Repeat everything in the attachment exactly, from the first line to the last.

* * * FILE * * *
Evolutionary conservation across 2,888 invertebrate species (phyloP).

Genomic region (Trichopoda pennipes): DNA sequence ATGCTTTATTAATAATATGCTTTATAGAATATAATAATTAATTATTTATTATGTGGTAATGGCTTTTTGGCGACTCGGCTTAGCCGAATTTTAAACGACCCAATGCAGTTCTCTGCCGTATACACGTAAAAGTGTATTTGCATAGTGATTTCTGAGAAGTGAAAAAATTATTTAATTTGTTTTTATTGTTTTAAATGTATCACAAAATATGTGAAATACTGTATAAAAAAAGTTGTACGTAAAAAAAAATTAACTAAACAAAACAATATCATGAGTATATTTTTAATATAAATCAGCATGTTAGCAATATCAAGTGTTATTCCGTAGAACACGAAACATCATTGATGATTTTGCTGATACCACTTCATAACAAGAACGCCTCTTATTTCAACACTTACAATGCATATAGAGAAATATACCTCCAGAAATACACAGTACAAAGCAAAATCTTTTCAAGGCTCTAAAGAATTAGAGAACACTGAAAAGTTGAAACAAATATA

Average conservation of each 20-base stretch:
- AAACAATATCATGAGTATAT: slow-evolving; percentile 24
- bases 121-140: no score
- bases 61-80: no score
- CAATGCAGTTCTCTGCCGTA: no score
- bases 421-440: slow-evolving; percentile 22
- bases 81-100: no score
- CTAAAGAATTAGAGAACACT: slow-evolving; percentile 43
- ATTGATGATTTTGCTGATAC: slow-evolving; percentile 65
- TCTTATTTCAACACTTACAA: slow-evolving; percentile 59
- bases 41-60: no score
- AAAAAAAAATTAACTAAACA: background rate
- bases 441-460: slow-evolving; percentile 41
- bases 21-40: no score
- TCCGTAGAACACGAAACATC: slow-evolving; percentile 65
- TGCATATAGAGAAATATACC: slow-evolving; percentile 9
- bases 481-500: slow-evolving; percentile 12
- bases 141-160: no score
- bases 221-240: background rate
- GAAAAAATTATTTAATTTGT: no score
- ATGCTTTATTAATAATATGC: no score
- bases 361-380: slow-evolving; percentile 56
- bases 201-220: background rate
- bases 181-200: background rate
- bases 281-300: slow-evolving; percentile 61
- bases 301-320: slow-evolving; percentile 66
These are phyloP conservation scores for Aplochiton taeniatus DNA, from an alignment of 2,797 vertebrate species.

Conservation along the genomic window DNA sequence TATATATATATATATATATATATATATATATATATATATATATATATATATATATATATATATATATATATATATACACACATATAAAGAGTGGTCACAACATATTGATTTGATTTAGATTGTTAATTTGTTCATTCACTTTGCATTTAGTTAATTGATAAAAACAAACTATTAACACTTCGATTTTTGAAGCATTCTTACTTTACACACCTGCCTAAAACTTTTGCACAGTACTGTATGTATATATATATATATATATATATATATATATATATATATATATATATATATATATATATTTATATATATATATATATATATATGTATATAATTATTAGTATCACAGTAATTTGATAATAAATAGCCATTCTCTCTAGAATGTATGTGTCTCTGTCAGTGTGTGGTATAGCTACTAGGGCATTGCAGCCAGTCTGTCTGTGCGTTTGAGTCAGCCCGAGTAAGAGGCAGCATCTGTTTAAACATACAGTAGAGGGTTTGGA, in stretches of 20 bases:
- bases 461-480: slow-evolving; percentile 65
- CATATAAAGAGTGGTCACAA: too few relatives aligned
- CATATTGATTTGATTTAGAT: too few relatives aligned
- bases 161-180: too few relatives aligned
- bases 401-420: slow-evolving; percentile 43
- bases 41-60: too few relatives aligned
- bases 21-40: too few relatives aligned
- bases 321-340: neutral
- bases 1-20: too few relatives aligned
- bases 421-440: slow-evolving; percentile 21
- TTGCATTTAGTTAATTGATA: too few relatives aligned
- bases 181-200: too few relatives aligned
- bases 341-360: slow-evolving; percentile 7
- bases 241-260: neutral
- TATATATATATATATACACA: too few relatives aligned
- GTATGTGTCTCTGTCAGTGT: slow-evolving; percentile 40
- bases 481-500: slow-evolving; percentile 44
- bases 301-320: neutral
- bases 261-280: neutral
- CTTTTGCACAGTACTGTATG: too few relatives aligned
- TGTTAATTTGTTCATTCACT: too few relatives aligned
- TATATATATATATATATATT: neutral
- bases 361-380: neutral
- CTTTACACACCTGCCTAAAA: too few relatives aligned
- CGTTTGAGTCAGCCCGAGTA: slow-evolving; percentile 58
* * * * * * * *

Evolutionary conservation across 2,888 invertebrate species (phyloP).

Genomic region (Trichopoda pennipes): DNA sequence ATGCTTTATTAATAATATGCTTTATAGAATATAATAATTAATTATTTATTATGTGGTAATGGCTTTTTGGCGACTCGGCTTAGCCGAATTTTAAACGACCCAATGCAGTTCTCTGCCGTATACACGTAAAAGTGTATTTGCATAGTGATTTCTGAGAAGTGAAAAAATTATTTAATTTGTTTTTATTGTTTTAAATGTATCACAAAATATGTGAAATACTGTATAAAAAAAGTTGTACGTAAAAAAAAATTAACTAAACAAAACAATATCATGAGTATATTTTTAATATAAATCAGCATGTTAGCAATATCAAGTGTTATTCCGTAGAACACGAAACATCATTGATGATTTTGCTGATACCACTTCATAACAAGAACGCCTCTTATTTCAACACTTACAATGCATATAGAGAAATATACCTCCAGAAATACACAGTACAAAGCAAAATCTTTTCAAGGCTCTAAAGAATTAGAGAACACTGAAAAGTTGAAACAAATATA

Average conservation of each 20-base stretch:
- AAACAATATCATGAGTATAT: slow-evolving; percentile 24
- bases 121-140: no score
- bases 61-80: no score
- CAATGCAGTTCTCTGCCGTA: no score
- bases 421-440: slow-evolving; percentile 22
- bases 81-100: no score
- CTAAAGAATTAGAGAACACT: slow-evolving; percentile 43
- ATTGATGATTTTGCTGATAC: slow-evolving; percentile 65
- TCTTATTTCAACACTTACAA: slow-evolving; percentile 59
- bases 41-60: no score
- AAAAAAAAATTAACTAAACA: background rate
- bases 441-460: slow-evolving; percentile 41
- bases 21-40: no score
- TCCGTAGAACACGAAACATC: slow-evolving; percentile 65
- TGCATATAGAGAAATATACC: slow-evolving; percentile 9
- bases 481-500: slow-evolving; percentile 12
- bases 141-160: no score
- bases 221-240: background rate
- GAAAAAATTATTTAATTTGT: no score
- ATGCTTTATTAATAATATGC: no score
- bases 361-380: slow-evolving; percentile 56
- bases 201-220: background rate
- bases 181-200: background rate
- bases 281-300: slow-evolving; percentile 61
- bases 301-320: slow-evolving; percentile 66
These are phyloP conservation scores for Aplochiton taeniatus DNA, from an alignment of 2,797 vertebrate species.

Conservation along the genomic window DNA sequence TATATATATATATATATATATATATATATATATATATATATATATATATATATATATATATATATATATATATATACACACATATAAAGAGTGGTCACAACATATTGATTTGATTTAGATTGTTAATTTGTTCATTCACTTTGCATTTAGTTAATTGATAAAAACAAACTATTAACACTTCGATTTTTGAAGCATTCTTACTTTACACACCTGCCTAAAACTTTTGCACAGTACTGTATGTATATATATATATATATATATATATATATATATATATATATATATATATATATATATATTTATATATATATATATATATATATGTATATAATTATTAGTATCACAGTAATTTGATAATAAATAGCCATTCTCTCTAGAATGTATGTGTCTCTGTCAGTGTGTGGTATAGCTACTAGGGCATTGCAGCCAGTCTGTCTGTGCGTTTGAGTCAGCCCGAGTAAGAGGCAGCATCTGTTTAAACATACAGTAGAGGGTTTGGA, in stretches of 20 bases:
- bases 461-480: slow-evolving; percentile 65
- CATATAAAGAGTGGTCACAA: too few relatives aligned
- CATATTGATTTGATTTAGAT: too few relatives aligned
- bases 161-180: too few relatives aligned
- bases 401-420: slow-evolving; percentile 43
- bases 41-60: too few relatives aligned
- bases 21-40: too few relatives aligned
- bases 321-340: neutral
- bases 1-20: too few relatives aligned
- bases 421-440: slow-evolving; percentile 21
- TTGCATTTAGTTAATTGATA: too few relatives aligned
- bases 181-200: too few relatives aligned
- bases 341-360: slow-evolving; percentile 7
- bases 241-260: neutral
- TATATATATATATATACACA: too few relatives aligned
- GTATGTGTCTCTGTCAGTGT: slow-evolving; percentile 40
- bases 481-500: slow-evolving; percentile 44
- bases 301-320: neutral
- bases 261-280: neutral
- CTTTTGCACAGTACTGTATG: too few relatives aligned
- TGTTAATTTGTTCATTCACT: too few relatives aligned
- TATATATATATATATATATT: neutral
- bases 361-380: neutral
- CTTTACACACCTGCCTAAAA: too few relatives aligned
- CGTTTGAGTCAGCCCGAGTA: slow-evolving; percentile 58